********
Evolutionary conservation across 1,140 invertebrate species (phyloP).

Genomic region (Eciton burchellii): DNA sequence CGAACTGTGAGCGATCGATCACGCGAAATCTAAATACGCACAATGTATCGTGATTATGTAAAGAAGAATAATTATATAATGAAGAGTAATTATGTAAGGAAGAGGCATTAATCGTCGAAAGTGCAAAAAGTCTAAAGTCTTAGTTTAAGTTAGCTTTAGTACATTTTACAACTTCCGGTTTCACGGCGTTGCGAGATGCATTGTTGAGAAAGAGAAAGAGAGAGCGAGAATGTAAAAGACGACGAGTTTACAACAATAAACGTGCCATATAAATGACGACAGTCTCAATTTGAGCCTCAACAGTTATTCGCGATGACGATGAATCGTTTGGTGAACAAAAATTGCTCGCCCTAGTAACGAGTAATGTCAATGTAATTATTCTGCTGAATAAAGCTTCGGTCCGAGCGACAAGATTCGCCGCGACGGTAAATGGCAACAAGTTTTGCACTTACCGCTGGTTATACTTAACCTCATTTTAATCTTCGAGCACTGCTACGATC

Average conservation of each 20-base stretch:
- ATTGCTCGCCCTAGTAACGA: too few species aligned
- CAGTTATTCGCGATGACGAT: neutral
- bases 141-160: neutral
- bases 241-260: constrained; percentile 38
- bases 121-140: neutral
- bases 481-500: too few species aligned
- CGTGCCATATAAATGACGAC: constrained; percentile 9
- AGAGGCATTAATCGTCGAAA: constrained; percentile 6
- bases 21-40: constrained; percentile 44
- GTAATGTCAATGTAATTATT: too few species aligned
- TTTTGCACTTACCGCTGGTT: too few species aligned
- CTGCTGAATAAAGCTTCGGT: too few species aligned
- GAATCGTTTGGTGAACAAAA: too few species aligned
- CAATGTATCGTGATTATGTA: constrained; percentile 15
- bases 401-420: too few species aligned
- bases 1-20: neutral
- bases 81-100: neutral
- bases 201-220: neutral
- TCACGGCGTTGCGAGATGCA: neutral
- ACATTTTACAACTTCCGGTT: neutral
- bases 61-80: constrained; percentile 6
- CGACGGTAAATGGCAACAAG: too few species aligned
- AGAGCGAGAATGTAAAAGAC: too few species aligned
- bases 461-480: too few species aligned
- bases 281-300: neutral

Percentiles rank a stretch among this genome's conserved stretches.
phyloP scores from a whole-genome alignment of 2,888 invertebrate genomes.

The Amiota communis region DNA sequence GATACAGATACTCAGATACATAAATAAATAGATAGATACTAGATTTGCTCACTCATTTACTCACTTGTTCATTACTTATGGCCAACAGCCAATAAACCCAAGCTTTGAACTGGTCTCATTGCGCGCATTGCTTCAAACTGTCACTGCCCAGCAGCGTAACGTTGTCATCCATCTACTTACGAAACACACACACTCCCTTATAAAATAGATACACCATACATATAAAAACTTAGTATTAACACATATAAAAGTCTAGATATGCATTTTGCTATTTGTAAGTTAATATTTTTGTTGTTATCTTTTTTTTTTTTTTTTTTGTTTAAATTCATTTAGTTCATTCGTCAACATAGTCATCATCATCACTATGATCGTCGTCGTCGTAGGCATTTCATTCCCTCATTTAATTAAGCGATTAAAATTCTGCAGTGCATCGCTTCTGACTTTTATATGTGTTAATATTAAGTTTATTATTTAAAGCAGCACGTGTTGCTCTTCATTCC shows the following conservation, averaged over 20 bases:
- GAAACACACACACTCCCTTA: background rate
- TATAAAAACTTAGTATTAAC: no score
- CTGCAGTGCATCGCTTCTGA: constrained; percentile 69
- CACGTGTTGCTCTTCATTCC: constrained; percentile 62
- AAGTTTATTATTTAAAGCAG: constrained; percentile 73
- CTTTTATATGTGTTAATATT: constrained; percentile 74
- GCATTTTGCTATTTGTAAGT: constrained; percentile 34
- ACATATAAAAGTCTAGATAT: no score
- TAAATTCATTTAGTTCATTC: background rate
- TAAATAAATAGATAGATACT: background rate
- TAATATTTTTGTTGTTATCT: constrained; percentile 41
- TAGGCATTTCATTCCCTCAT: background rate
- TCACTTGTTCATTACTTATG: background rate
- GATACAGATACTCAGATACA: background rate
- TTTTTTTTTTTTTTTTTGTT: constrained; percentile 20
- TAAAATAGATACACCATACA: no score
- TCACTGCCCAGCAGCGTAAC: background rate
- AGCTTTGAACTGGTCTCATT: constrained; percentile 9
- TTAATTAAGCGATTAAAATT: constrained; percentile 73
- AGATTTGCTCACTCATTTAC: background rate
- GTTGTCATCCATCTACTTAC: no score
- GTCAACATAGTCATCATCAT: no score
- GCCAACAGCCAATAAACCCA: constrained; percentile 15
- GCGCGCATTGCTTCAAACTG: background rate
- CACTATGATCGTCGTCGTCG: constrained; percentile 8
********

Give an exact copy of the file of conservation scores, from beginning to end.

Evolutionary conservation across 1,140 invertebrate species (phyloP).

Genomic region (Eciton burchellii): DNA sequence CGAACTGTGAGCGATCGATCACGCGAAATCTAAATACGCACAATGTATCGTGATTATGTAAAGAAGAATAATTATATAATGAAGAGTAATTATGTAAGGAAGAGGCATTAATCGTCGAAAGTGCAAAAAGTCTAAAGTCTTAGTTTAAGTTAGCTTTAGTACATTTTACAACTTCCGGTTTCACGGCGTTGCGAGATGCATTGTTGAGAAAGAGAAAGAGAGAGCGAGAATGTAAAAGACGACGAGTTTACAACAATAAACGTGCCATATAAATGACGACAGTCTCAATTTGAGCCTCAACAGTTATTCGCGATGACGATGAATCGTTTGGTGAACAAAAATTGCTCGCCCTAGTAACGAGTAATGTCAATGTAATTATTCTGCTGAATAAAGCTTCGGTCCGAGCGACAAGATTCGCCGCGACGGTAAATGGCAACAAGTTTTGCACTTACCGCTGGTTATACTTAACCTCATTTTAATCTTCGAGCACTGCTACGATC

Average conservation of each 20-base stretch:
- ATTGCTCGCCCTAGTAACGA: too few species aligned
- CAGTTATTCGCGATGACGAT: neutral
- bases 141-160: neutral
- bases 241-260: constrained; percentile 38
- bases 121-140: neutral
- bases 481-500: too few species aligned
- CGTGCCATATAAATGACGAC: constrained; percentile 9
- AGAGGCATTAATCGTCGAAA: constrained; percentile 6
- bases 21-40: constrained; percentile 44
- GTAATGTCAATGTAATTATT: too few species aligned
- TTTTGCACTTACCGCTGGTT: too few species aligned
- CTGCTGAATAAAGCTTCGGT: too few species aligned
- GAATCGTTTGGTGAACAAAA: too few species aligned
- CAATGTATCGTGATTATGTA: constrained; percentile 15
- bases 401-420: too few species aligned
- bases 1-20: neutral
- bases 81-100: neutral
- bases 201-220: neutral
- TCACGGCGTTGCGAGATGCA: neutral
- ACATTTTACAACTTCCGGTT: neutral
- bases 61-80: constrained; percentile 6
- CGACGGTAAATGGCAACAAG: too few species aligned
- AGAGCGAGAATGTAAAAGAC: too few species aligned
- bases 461-480: too few species aligned
- bases 281-300: neutral

Percentiles rank a stretch among this genome's conserved stretches.
phyloP scores from a whole-genome alignment of 2,888 invertebrate genomes.

The Amiota communis region DNA sequence GATACAGATACTCAGATACATAAATAAATAGATAGATACTAGATTTGCTCACTCATTTACTCACTTGTTCATTACTTATGGCCAACAGCCAATAAACCCAAGCTTTGAACTGGTCTCATTGCGCGCATTGCTTCAAACTGTCACTGCCCAGCAGCGTAACGTTGTCATCCATCTACTTACGAAACACACACACTCCCTTATAAAATAGATACACCATACATATAAAAACTTAGTATTAACACATATAAAAGTCTAGATATGCATTTTGCTATTTGTAAGTTAATATTTTTGTTGTTATCTTTTTTTTTTTTTTTTTTGTTTAAATTCATTTAGTTCATTCGTCAACATAGTCATCATCATCACTATGATCGTCGTCGTCGTAGGCATTTCATTCCCTCATTTAATTAAGCGATTAAAATTCTGCAGTGCATCGCTTCTGACTTTTATATGTGTTAATATTAAGTTTATTATTTAAAGCAGCACGTGTTGCTCTTCATTCC shows the following conservation, averaged over 20 bases:
- GAAACACACACACTCCCTTA: background rate
- TATAAAAACTTAGTATTAAC: no score
- CTGCAGTGCATCGCTTCTGA: constrained; percentile 69
- CACGTGTTGCTCTTCATTCC: constrained; percentile 62
- AAGTTTATTATTTAAAGCAG: constrained; percentile 73
- CTTTTATATGTGTTAATATT: constrained; percentile 74
- GCATTTTGCTATTTGTAAGT: constrained; percentile 34
- ACATATAAAAGTCTAGATAT: no score
- TAAATTCATTTAGTTCATTC: background rate
- TAAATAAATAGATAGATACT: background rate
- TAATATTTTTGTTGTTATCT: constrained; percentile 41
- TAGGCATTTCATTCCCTCAT: background rate
- TCACTTGTTCATTACTTATG: background rate
- GATACAGATACTCAGATACA: background rate
- TTTTTTTTTTTTTTTTTGTT: constrained; percentile 20
- TAAAATAGATACACCATACA: no score
- TCACTGCCCAGCAGCGTAAC: background rate
- AGCTTTGAACTGGTCTCATT: constrained; percentile 9
- TTAATTAAGCGATTAAAATT: constrained; percentile 73
- AGATTTGCTCACTCATTTAC: background rate
- GTTGTCATCCATCTACTTAC: no score
- GTCAACATAGTCATCATCAT: no score
- GCCAACAGCCAATAAACCCA: constrained; percentile 15
- GCGCGCATTGCTTCAAACTG: background rate
- CACTATGATCGTCGTCGTCG: constrained; percentile 8